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Dunes of the Coorong at the 42 mile crossing

Exploring the Coorong

Explore the Coorong on foot, on the water, or by vehicle and feel the exhilaration of being free to roam a vast open wilderness.

Surf-fish the deep gutters along the ocean shore and camp behind the foredunes. Collect mussels and dine beneath the stars. Fish the calm waters of the lagoon for the famous Coorong Mullet.

Sail the open expanses of the lakes or investigate the waterways and islands by kayak or canoe.

Kayaking  on the Lower Murray Lakes

Explore on Foot

The Princess Highway runs along the eastern edge of the Coorong and the Lakes providing easy access by conventional vehicles to many of the scenic walks.

Walks range in duration from 20 minutes to an hour or so, return. These are along established trails with markers and interpretive signs.

The Nukan Kungun, "look and listen" in Ngarrindjeri, is a more extensive 2 day, 27km, one way hike which also incorporates some of the shorter walks. It traverses the dunes at 42 Mile Crossing over to the ocean beach. Campsites and other visitor facilities are available along the trail.

The scrub, dunes, limestone outcrops and islands provide habitat for a multitude of species of animals and birds. Grey kangaroos, wombats, echidnas, emus, sand dragons, swap harriers and even sea eagles may be seen on the various walks.

Pick up a copy of the Tattler for more details and individual maps of the walks. Copies are available at the locations listed in the Facilities section of this site.

Windsurfing on the lakes

Explore on the Water

The Coorong lagoon and the Lakes provide opportunities for all types of boating and sailing. In addition, there are some vantage points and scenic walks that can only be reached by water.

The lagoon extends as one continuous body of water for over 100 Km. The waters from Goolwa to Long Point are suitable for boats with a draught of within a metre. However, the lower portion from Long Point can only be explored by vessels that draw less than half a metre. Parts of the lagoon from Parnka Point to Salt Creek dry up completely during summer.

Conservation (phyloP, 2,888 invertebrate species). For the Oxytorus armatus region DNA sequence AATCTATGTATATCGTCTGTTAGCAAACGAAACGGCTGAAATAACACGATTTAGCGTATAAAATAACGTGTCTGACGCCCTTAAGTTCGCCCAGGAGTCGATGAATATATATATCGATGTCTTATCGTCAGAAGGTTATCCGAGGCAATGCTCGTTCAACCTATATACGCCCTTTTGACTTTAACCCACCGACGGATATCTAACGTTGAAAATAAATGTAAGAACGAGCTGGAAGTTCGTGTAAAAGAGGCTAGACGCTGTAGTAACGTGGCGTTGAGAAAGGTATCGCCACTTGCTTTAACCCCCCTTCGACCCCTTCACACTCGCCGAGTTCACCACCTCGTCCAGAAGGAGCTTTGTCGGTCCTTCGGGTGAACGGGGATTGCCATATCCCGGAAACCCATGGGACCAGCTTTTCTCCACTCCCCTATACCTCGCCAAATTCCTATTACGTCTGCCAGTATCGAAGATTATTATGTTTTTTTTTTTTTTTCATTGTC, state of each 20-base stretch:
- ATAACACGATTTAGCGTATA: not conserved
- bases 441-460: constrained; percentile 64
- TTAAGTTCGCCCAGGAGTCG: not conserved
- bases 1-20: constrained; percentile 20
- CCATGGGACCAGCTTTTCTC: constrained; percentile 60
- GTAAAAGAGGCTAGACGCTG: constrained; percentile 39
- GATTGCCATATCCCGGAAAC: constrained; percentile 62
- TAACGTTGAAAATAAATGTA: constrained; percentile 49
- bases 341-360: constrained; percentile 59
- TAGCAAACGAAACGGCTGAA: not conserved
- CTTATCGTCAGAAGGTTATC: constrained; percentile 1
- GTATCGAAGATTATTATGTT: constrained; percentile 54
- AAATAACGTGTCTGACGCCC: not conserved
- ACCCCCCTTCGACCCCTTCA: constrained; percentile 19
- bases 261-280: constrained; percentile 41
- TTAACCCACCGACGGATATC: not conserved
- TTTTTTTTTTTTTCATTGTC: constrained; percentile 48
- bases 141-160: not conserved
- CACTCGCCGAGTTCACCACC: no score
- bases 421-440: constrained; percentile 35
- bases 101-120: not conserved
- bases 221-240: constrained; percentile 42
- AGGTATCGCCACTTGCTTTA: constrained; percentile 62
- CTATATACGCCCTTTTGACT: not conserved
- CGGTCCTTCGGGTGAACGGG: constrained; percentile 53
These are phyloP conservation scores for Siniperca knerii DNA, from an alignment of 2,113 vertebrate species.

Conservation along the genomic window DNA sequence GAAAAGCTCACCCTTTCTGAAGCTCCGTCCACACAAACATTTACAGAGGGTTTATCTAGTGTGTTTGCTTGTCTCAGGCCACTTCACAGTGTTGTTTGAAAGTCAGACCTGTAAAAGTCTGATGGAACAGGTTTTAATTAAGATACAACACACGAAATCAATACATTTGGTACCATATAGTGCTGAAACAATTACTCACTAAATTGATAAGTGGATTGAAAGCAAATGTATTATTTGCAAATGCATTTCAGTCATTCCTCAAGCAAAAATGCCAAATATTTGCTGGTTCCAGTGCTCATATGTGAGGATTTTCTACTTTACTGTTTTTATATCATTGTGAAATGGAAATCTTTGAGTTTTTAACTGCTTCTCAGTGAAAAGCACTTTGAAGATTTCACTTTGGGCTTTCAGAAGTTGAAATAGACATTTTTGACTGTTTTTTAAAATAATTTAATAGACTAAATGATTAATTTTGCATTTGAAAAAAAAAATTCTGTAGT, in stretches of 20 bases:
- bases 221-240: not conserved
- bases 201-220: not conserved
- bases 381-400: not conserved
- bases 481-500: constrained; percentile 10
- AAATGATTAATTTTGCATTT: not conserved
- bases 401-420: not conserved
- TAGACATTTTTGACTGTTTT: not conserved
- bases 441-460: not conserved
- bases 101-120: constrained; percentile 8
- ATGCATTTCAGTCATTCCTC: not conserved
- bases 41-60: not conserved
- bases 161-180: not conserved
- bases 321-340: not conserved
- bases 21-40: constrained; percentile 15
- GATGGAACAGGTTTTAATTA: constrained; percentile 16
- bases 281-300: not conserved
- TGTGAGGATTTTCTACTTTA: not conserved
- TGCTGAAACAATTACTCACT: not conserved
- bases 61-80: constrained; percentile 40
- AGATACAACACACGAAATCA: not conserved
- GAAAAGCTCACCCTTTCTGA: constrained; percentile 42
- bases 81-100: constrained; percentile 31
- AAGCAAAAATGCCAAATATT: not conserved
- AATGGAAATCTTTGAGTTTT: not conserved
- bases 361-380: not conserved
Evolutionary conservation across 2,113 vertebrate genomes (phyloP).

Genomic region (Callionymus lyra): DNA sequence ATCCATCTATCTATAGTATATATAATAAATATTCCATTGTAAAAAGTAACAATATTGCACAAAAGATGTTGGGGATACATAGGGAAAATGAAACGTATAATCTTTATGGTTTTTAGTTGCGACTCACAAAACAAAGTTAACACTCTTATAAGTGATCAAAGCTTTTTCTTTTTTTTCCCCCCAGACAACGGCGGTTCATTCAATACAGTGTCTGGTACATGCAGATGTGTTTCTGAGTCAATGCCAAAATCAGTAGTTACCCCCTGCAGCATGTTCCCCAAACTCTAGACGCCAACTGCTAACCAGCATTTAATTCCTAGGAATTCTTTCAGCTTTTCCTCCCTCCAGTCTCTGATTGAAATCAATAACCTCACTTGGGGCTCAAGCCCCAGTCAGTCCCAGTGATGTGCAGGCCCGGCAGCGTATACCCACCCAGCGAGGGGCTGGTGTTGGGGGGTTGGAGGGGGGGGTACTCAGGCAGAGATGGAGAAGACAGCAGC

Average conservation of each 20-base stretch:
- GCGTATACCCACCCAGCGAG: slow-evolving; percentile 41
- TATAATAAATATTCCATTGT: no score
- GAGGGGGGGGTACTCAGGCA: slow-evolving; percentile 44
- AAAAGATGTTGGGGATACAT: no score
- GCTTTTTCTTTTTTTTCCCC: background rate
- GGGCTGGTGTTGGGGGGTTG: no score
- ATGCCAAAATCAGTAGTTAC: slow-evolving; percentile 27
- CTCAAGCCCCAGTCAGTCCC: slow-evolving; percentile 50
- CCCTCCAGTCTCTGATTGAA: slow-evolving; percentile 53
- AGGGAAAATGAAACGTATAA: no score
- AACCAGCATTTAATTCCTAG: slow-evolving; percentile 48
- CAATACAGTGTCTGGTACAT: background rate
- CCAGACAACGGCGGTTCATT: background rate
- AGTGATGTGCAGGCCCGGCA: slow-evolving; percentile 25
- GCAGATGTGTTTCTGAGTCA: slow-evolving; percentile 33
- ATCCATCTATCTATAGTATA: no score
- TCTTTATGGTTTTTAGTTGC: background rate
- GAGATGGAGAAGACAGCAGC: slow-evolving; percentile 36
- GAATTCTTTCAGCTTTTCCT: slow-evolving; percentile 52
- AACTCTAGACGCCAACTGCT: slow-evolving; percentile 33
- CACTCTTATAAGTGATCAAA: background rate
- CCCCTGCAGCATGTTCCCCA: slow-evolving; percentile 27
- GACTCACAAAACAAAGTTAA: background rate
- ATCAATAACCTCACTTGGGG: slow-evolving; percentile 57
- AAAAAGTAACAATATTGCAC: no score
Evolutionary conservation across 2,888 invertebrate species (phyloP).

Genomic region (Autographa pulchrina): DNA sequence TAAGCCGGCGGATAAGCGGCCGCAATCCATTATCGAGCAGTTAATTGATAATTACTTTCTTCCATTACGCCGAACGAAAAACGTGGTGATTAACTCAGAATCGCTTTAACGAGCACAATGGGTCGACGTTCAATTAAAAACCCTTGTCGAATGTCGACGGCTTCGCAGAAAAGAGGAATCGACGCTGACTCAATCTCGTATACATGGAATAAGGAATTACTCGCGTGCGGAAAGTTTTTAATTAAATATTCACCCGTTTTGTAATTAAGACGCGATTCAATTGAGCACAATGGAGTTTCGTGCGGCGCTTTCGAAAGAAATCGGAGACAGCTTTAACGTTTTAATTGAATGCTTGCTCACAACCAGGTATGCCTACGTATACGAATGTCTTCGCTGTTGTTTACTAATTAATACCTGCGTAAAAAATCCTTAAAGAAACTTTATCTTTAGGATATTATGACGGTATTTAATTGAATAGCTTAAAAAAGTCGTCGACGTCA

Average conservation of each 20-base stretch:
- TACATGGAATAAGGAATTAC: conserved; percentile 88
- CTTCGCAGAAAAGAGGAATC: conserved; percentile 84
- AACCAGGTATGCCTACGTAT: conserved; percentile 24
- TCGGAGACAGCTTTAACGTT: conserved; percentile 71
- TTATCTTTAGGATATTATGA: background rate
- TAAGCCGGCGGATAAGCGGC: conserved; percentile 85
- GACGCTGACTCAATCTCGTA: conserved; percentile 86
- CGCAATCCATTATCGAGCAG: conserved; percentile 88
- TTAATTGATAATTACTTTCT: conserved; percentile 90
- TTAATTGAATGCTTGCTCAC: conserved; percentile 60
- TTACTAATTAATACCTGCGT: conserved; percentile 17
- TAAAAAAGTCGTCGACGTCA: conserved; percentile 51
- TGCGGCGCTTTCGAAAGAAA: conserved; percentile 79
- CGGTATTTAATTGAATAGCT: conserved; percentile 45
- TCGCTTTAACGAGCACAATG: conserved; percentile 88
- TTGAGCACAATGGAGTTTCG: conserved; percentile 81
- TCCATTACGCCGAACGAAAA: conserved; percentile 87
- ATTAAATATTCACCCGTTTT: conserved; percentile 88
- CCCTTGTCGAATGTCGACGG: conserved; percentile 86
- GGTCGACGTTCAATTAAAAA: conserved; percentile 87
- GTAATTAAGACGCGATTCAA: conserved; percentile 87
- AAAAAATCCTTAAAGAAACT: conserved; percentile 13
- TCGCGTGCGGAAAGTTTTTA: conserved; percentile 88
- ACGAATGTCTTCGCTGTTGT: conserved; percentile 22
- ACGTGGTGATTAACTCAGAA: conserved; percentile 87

The freshwater lakes, Alexandrina and Albert, together cover 648 sq Km. The lakes, estuaries, lagoon, river mouth and ocean beach make up a unique wetland ecosystem. Together they provide a wide range of habitats from freshwater to hypersaline. Over 200 species of birds have been recorded, some rare and some endangered. The region is the breeding ground for many of them, the summer destination for huge numbers of migratory birds and an important drought refuge for others.

Often described as an inland sea, the waters provide a haven for salmon, bream, flounder and mullet. The Murray Mouth is one of the most popular spots for mulloway fishing. A total of sixty-five species of fish have been reported in the Coorong and Lakes.

Explore by Vehicle

Sealed roads and good tracks allow conventional vehicles access to all the major features around the Lakes and along the mainland side of the Coorong.

Ocean beach driving, surf fishing and wilderness camping on the beach are permitted. All weather, all year around, 4WD access to the beach is possible at 42 Mile Crossing. Tea Tree Crossing is generally only passable in late summer. A camping permit is essential and can be obtained from a number of outlets. See the Facilities section of this site.

Observer the Sandpipers of the Coorong

It is important to note that the ocean beach from Tea Tree Crossing up to the Murray Mouth is closed to vehicles from 24 October to 24 December each year. This stretch is the breeding ground of the Hooded Plover.

Camping on the beach is allowed anywhere between the high and low watermark. Camping behind the foredune with a 4WD vehicle is restricted to designated campsites with entry points marked by a wooden post. Driving into the dunes is not permitted.

Great stretches of sandy beaches.

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